The BPA supports an ambitious Freeport programme that recognises the critical role ports play in national and regional economies. Freeports are areas with special rules designed to facilitate new trade and expedite planning and job-boosting development.
Following the government’s 2019 announcement that they would be establishing up to 10 Freeports around the UK, a public consultation was launched in the first quarter of 2020 on their vision for UK Freeports. The consultation outlined possible customs rules, as well as tax, planning, regeneration, innovation and governance.
This announcement was welcomed by the BPA and while we were pleased that ministers recognised the vital economic role that ports play in facilitating 95% of Britain’s international trade, we have been lobbying for the removal of the cap of 10 potential Freeports, which the government is now considering. The BPA has promoted the concept of ‘port zones’ for some time and is also part of the Government’s Freeports Advisory Panel. We look forward to further exploring how ports can support national growth and prosperity but want to ensure that the policy does not lead to economic displacement and the creation of ‘winning’ and ‘losing’ regions. We are therefore keen to look at how many of the provisions might be spread further across the UK to support the government’s ‘leveling up’ agenda.
Following this, in November 2020 the UK Government launched the bidding prospectus for English freeport applicants. Prior to this the Government published its response to the consultation and offered more detail on the UK Freeport model, which is accessible here and can be read alongside the bidding prospectus.
For media enquries, please see the Freeports page in our media centre.
What are Freeports? See below for the BPA's animated Freeport graphic.
In a traditional sense, a Freeport is an area that is exempt from customs duties and tariffs to enable added value processes to take place. For example, duty is only paid on goods upon leaving the Freeport area as a finished product and entering the UK market.
However, the UK Freeport model will look very different to traditional models.
See the BPA’s animated Freeport graphic for more details.
BPA Article for Investment Monitor on Freeports
The UK government’s announcement of eight free ports in England was met with both celebration and suspicion; the BPA’s Policy Manager and Economic Analyst, Phoebe Warneford-Thomson, explains why some concerns over Freeports are misplaced in an article for Investment Montor, accessible here.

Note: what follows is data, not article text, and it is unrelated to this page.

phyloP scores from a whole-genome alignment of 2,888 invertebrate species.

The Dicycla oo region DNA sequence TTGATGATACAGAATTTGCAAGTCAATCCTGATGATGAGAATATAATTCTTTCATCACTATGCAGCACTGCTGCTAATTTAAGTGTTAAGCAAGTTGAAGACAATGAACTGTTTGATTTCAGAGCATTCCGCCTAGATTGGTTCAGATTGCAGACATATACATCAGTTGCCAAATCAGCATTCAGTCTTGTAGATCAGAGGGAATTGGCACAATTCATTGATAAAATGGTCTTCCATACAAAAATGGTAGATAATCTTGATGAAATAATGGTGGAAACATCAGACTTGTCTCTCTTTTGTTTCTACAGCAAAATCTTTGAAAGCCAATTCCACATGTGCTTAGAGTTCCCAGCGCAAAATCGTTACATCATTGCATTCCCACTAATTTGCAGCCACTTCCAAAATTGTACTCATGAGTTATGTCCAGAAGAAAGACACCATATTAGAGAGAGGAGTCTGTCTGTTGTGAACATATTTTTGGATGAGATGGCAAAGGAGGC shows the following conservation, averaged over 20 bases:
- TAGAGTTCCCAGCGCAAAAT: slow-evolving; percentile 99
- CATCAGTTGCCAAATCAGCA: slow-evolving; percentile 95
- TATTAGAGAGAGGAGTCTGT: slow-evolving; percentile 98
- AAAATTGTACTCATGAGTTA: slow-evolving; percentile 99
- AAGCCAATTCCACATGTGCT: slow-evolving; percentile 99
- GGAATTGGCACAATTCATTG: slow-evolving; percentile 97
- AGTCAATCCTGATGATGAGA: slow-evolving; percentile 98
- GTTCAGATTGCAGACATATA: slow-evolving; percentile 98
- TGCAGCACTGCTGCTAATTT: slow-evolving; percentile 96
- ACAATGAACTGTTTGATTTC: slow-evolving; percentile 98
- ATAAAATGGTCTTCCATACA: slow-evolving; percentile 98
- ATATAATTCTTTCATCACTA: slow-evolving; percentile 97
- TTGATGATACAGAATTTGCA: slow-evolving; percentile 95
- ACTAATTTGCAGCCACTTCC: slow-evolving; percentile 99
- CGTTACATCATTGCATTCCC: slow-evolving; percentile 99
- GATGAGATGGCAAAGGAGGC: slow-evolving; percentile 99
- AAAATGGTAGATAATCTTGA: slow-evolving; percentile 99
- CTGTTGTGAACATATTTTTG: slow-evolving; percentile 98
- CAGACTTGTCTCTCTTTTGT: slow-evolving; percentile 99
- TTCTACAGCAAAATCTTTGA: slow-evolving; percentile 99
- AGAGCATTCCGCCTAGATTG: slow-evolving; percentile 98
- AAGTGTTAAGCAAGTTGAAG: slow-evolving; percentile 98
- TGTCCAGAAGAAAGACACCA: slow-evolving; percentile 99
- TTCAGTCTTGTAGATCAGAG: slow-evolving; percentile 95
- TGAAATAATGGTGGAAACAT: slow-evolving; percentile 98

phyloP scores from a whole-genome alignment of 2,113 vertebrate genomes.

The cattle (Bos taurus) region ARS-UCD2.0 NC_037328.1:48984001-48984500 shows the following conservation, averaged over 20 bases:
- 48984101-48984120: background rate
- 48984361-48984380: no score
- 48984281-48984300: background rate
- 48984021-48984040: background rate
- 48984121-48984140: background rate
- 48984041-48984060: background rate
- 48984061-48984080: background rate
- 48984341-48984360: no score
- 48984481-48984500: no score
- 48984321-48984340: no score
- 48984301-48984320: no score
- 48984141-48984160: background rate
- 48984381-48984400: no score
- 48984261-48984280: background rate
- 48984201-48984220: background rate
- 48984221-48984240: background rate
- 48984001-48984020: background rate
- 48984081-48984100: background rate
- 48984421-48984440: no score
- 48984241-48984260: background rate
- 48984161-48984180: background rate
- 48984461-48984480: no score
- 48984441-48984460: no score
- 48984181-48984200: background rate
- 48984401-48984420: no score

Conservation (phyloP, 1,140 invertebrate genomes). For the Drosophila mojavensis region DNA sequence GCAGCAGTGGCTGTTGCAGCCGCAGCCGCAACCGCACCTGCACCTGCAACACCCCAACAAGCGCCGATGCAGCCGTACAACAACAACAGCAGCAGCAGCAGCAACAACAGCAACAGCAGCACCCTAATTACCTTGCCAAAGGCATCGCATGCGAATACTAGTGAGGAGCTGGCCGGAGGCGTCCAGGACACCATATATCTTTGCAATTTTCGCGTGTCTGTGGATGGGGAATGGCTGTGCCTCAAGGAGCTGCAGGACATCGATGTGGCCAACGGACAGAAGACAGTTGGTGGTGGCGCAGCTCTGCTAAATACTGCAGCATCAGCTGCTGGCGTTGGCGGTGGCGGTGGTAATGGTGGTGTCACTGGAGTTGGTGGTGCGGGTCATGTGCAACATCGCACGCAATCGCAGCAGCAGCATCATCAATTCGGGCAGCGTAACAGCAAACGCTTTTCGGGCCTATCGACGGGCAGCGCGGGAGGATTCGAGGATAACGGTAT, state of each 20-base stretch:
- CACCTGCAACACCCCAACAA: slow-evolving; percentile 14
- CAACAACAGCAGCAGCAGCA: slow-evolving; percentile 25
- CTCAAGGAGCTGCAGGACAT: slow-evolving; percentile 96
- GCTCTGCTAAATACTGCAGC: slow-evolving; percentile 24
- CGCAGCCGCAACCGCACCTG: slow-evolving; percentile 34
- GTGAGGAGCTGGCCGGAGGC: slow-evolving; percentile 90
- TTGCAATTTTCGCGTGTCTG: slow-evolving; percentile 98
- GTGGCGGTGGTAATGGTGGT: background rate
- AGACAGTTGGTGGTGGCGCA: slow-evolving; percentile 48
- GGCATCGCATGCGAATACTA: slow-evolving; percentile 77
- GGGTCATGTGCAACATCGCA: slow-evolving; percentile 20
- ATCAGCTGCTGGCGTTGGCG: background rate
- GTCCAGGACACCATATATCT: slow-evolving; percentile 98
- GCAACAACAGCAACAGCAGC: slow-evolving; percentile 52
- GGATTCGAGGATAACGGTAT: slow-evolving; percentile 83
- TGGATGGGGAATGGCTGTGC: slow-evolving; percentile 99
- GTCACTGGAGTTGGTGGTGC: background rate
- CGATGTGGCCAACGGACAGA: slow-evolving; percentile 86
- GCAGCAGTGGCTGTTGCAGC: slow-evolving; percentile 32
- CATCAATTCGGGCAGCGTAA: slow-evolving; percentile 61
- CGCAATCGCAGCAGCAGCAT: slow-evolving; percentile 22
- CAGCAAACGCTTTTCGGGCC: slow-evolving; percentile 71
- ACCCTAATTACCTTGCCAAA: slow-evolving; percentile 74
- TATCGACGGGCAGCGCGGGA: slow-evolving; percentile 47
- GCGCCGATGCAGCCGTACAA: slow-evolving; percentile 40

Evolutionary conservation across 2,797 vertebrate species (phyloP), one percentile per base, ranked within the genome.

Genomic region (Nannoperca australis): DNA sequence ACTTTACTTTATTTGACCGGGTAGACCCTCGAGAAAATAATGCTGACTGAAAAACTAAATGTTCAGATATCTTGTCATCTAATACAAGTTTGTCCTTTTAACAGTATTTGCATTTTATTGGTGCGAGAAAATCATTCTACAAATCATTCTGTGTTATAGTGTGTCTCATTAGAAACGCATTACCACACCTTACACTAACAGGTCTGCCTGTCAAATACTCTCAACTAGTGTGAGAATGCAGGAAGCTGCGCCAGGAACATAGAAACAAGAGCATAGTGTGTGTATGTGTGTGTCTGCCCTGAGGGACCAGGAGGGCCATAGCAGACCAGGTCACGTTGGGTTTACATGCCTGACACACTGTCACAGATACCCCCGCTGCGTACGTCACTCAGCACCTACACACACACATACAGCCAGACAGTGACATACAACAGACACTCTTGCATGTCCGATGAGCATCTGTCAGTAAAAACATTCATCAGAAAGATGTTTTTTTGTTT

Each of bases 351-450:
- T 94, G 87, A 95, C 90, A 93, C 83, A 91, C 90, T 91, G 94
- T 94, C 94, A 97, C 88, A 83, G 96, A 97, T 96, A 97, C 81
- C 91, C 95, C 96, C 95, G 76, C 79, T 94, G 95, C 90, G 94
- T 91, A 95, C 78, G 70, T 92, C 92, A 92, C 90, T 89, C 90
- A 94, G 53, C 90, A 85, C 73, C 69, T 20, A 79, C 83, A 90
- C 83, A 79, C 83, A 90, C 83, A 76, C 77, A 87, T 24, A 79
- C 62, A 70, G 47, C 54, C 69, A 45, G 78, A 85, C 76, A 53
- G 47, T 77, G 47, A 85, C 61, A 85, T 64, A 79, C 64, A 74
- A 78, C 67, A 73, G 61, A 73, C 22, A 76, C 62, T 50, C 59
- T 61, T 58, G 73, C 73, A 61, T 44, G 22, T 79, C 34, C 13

House of Commons Library Research Briefing: Freeports
HMG Freeports Consultation
Within our response to the Freeports consultation, the BPA has called for maximum ambition in the introduction of Freeports and for them to include new tax, planning and development rules. These zones could be overlaid with customs-free zone designations that support sustainable port development and wider economic activity, allowing ports to fast-track developments and have certainty about future activities. If UK ports are going to compete with their European counterparts, the Government must push forward with our Freeports concept to fast track planning decisions and limit the impacts of environmental designations. With the right conditions, ports can further grow the economy and push regions forward.
Port Zones UK
The BPA is a member of a trade campaign coalition formed in 2019, called Port Zones UK. Port Zones UK is a group of British airport and seaport operators whose aim is to promote regional growth centred on key UK transport hubs, through the designation of enhanced ‘Enterprise, Development and Free Trade Zones’. The founding organisations authored a report calling on the Government to grant special economic status to airports and seaports to stimulate international investment, reshore manufacturing and ultimately lower prices for consumers in a post-Brexit Britain.
In 2018, Eversheds Sutherland LLP supplied the British Ports Association with an advice note regarding port enterprise and development zones. The document explores the envisaged planning/environmental benefits of such zones being workable within the existing legislative framework.
INSTITUTE FOR GOVERNMENT – TRADE: FREEPORTS AND FREE ZONES
CENTRE FOR POLICY STUDIES - THE FREEPORTS OPPORTUNITY
HOUSE OF COMMONS LIBRARY - THE ESTABLISHMENT OF FREE PORTS IN THE UK
WELSH AFFAIRS COMMITTEE - FREEPORTS AND WALES REPORT
UK TRADE POLICY OBSERVATORY – FREE PORTS: PREPARING TO TRADE POST-BREXIT